For anyone not familiar with paying yourself first, the idea is that you pay into accounts that will remain yours like 401ks, investments, and savings. Paying down debt on assets that gain value like a house are also considered paying yourself. Treat these payments like you would the phone bill, making small but meaningful contributions to them over time. Just like the phone bill, eventually you won’t miss the money. Unlike the phone bill, the money that you pay yourself with will eventually grow, and that growth is yours, too.

As you incorporate these habits into your spending, take your discretionary income, the stuff you want to spend every month that makes life worth living, and put it in a separate account (or run it through a credit card that you pay off every month, many cards now offer a breakdown of your spending, which will help for the next step). This way you don’t have to keep track of every little thing, but you also know when you are overspending.

If you find yourself consistently spending beyond what you allot yourself then a one-time budget to understand what changes need to be made will be useful. You can turn to a spreadsheet, keep track of your spending in a money journal, or simply pay greater attention to what you spend money on. The important thing here isn’t how you do it (I still keep track of most of my spending in my head), just that you find some way to track that works well for you.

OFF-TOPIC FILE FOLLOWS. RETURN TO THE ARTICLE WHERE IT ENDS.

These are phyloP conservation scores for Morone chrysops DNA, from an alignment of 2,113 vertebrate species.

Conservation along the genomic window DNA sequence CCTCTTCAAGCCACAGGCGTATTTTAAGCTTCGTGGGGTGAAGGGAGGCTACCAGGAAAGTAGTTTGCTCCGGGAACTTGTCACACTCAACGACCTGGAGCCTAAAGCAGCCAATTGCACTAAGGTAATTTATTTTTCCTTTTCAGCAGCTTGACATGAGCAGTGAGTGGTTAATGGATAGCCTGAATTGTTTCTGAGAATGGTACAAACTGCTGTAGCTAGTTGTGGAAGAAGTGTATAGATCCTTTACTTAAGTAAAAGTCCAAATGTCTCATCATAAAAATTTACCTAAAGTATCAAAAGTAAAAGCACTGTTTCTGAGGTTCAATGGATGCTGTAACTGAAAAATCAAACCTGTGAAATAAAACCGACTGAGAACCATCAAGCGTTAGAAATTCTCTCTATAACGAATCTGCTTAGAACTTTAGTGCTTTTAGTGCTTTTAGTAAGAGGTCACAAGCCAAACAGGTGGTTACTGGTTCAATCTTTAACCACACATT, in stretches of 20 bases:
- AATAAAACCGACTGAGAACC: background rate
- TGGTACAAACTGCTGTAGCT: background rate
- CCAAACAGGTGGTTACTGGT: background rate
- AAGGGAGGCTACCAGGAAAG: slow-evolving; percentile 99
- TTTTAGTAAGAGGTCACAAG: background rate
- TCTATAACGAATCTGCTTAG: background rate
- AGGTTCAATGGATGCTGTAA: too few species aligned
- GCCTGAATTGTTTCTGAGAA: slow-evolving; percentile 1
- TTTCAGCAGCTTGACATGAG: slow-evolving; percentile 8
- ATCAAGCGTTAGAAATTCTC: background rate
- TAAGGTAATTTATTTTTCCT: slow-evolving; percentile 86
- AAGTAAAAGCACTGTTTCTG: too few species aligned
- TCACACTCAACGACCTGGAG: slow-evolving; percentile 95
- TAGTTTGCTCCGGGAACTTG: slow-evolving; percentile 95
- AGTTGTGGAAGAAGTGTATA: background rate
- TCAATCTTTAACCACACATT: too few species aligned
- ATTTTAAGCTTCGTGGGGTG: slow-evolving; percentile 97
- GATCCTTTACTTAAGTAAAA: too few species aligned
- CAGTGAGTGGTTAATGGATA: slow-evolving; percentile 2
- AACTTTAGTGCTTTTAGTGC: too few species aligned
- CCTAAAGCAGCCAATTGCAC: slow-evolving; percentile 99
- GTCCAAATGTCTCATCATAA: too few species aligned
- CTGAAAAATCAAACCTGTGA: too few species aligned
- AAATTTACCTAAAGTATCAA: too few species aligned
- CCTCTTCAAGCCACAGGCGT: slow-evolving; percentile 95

The point here will not be to tighten the belt, but to look at everything through the “joy per dollar” lens. That streaming service you watch 8 times a year? It brings little joy, and might not be worth the 12 dollars you spend on it per month. The clothes budget you have because you are a very fashionable person and everyone knows it? Let that one stay because to you fashion is life, and that’s ok.

The goal here is to reduce the budget where we can with a much smaller reduction in quality of life. If you are just paying attention to the budget and not strictly tracking it, ask yourself how much joy the purchase you are about to make is going to give you. You might be surprised how often we spend money with minimal joy, just to have something to do. These recommendations work best for the discretionary part of your budget, but don’t forget to check and see if you are actually using the monthly services you are signed up for, too.